They need to start with an end-state in mind – create a passive income stream, validate my idea. They need to have deadlines and key metrics – six months to profitability, 10 paying users to validate my idea. But most importantly, they need to be a sprint. The longer a project lingers, the harder it becomes to keep morale high and pull the plug if it’s not working out.

There is, of course, a valid point there. Then again, I am reminded of those people who assault young musicians with questions like "But why do you want to play the violin? What are you trying to achieve?"

Isn't playing violin and starting side-projects just for the fun of it enough for a start?

I am pretty sure that most people who eventually started side projects with clear end-states in mind first started side-projects just for the heck of it. They probably did that for years before the thought that a side-project could have an end-state right from the beginning entered their mind. That certainly was the case for me: most of my early programming, writing or web activities were done purely for the heck of it.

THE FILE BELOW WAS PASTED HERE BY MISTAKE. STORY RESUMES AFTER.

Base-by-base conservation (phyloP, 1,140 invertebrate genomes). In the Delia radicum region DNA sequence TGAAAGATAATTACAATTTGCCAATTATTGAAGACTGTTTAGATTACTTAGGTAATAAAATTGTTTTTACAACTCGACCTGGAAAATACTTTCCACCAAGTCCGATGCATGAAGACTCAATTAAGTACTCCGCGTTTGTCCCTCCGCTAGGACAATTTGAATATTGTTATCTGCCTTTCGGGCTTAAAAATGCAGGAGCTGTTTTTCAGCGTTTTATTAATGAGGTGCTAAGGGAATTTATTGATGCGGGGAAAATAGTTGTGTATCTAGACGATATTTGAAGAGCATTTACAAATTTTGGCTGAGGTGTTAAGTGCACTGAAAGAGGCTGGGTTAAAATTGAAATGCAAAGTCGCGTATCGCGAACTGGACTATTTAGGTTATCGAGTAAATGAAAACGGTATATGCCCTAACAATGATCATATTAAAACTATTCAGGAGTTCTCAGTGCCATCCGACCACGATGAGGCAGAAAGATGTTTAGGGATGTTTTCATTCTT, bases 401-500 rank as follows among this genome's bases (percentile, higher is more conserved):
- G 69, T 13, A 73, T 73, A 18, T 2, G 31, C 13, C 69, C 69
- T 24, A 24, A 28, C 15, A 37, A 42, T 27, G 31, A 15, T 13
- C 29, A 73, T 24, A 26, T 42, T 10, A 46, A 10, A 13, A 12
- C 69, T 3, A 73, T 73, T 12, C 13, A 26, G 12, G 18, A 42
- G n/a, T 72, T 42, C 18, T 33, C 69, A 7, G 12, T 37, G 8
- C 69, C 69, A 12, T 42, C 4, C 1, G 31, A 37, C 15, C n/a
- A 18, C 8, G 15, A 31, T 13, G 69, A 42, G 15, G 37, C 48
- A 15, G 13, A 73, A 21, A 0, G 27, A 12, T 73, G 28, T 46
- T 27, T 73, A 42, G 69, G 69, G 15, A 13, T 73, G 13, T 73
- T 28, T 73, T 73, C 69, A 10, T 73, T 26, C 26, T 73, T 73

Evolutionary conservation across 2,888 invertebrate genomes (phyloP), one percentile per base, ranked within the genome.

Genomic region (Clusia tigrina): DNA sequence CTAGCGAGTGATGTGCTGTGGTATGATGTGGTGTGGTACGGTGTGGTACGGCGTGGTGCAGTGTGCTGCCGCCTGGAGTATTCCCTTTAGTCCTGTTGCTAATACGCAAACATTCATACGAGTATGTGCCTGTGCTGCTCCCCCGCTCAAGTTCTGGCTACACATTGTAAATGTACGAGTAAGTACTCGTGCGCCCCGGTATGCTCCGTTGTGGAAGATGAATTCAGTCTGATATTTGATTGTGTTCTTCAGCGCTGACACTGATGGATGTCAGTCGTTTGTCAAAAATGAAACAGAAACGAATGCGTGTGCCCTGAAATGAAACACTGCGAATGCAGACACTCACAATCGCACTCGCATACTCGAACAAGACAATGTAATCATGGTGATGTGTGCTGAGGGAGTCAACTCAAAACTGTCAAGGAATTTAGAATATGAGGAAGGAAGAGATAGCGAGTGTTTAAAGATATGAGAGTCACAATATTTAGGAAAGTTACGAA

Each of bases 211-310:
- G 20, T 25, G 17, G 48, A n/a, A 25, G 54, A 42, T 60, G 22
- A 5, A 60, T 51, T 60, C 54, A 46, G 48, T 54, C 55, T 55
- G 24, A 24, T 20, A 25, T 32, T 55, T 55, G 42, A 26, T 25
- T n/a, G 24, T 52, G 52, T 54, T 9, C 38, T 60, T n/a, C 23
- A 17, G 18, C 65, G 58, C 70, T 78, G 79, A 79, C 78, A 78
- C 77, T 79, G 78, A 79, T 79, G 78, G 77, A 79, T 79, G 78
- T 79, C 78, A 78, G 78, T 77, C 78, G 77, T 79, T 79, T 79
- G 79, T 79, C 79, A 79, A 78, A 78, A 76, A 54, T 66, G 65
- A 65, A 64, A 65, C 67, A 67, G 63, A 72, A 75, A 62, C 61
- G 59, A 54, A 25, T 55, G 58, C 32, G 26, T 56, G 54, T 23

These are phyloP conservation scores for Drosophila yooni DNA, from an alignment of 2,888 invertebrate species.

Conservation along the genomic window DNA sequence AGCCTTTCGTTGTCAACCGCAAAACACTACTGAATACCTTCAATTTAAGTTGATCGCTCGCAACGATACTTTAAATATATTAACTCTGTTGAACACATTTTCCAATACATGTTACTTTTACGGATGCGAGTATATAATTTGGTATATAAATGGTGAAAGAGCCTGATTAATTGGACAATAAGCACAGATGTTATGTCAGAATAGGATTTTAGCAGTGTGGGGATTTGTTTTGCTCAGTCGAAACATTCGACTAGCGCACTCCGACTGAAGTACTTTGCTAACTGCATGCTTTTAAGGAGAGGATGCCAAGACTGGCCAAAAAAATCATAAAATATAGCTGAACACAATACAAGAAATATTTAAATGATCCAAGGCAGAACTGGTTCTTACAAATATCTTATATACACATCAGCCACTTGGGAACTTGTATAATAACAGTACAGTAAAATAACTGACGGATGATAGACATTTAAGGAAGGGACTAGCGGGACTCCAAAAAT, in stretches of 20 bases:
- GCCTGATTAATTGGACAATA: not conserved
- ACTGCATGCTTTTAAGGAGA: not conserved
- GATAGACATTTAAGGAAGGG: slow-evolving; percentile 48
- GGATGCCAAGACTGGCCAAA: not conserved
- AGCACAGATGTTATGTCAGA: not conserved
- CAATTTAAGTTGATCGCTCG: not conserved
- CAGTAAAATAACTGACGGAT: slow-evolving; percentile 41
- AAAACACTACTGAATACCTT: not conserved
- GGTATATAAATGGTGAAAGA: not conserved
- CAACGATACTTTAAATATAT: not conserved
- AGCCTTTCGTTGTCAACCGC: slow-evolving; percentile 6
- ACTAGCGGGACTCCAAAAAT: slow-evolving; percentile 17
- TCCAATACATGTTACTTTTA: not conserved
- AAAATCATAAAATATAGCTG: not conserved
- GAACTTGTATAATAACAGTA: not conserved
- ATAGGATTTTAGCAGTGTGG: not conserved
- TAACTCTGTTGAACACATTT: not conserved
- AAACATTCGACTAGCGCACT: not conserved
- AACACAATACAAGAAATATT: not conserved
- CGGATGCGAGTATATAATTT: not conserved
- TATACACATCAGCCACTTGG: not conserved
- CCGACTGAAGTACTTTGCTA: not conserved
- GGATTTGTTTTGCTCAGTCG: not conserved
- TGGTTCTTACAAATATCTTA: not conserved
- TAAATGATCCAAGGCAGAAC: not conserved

So, perhaps better advice is to be aware that some day you will want to graduate to definite goals.

But if you want to start a side-project today for the heck of it? Go for it.

More about finding cofounders  

Some great ideas in this Quora thread, as a follow up to earlier today. Hat tip to Salim Virani of LeanCamp.

Startups can't afford a cover-up culture  

Following on last week's point about not drinking your own kool-aid, here's an article by Steve Blank about the dangers of a cover-up culture in startups:

[My investors] reminded me that failures in startups tell the founders which direction not to pursue – while teaching you how to succeed. This means covering up failure in a startup [is] like tossing their money in the street. So instead of a cover-up culture they encouraged a “Lessons Learned culture.”

A key element of a “Lessons Learned” culture is rapid dissemination of information. All information, whether good or bad, must be shared rapidly. We taught our company that understanding sales losses were more important than understanding sales wins; understanding why a competitor’s products were better was more important than rationalizing ways in which ours were superior.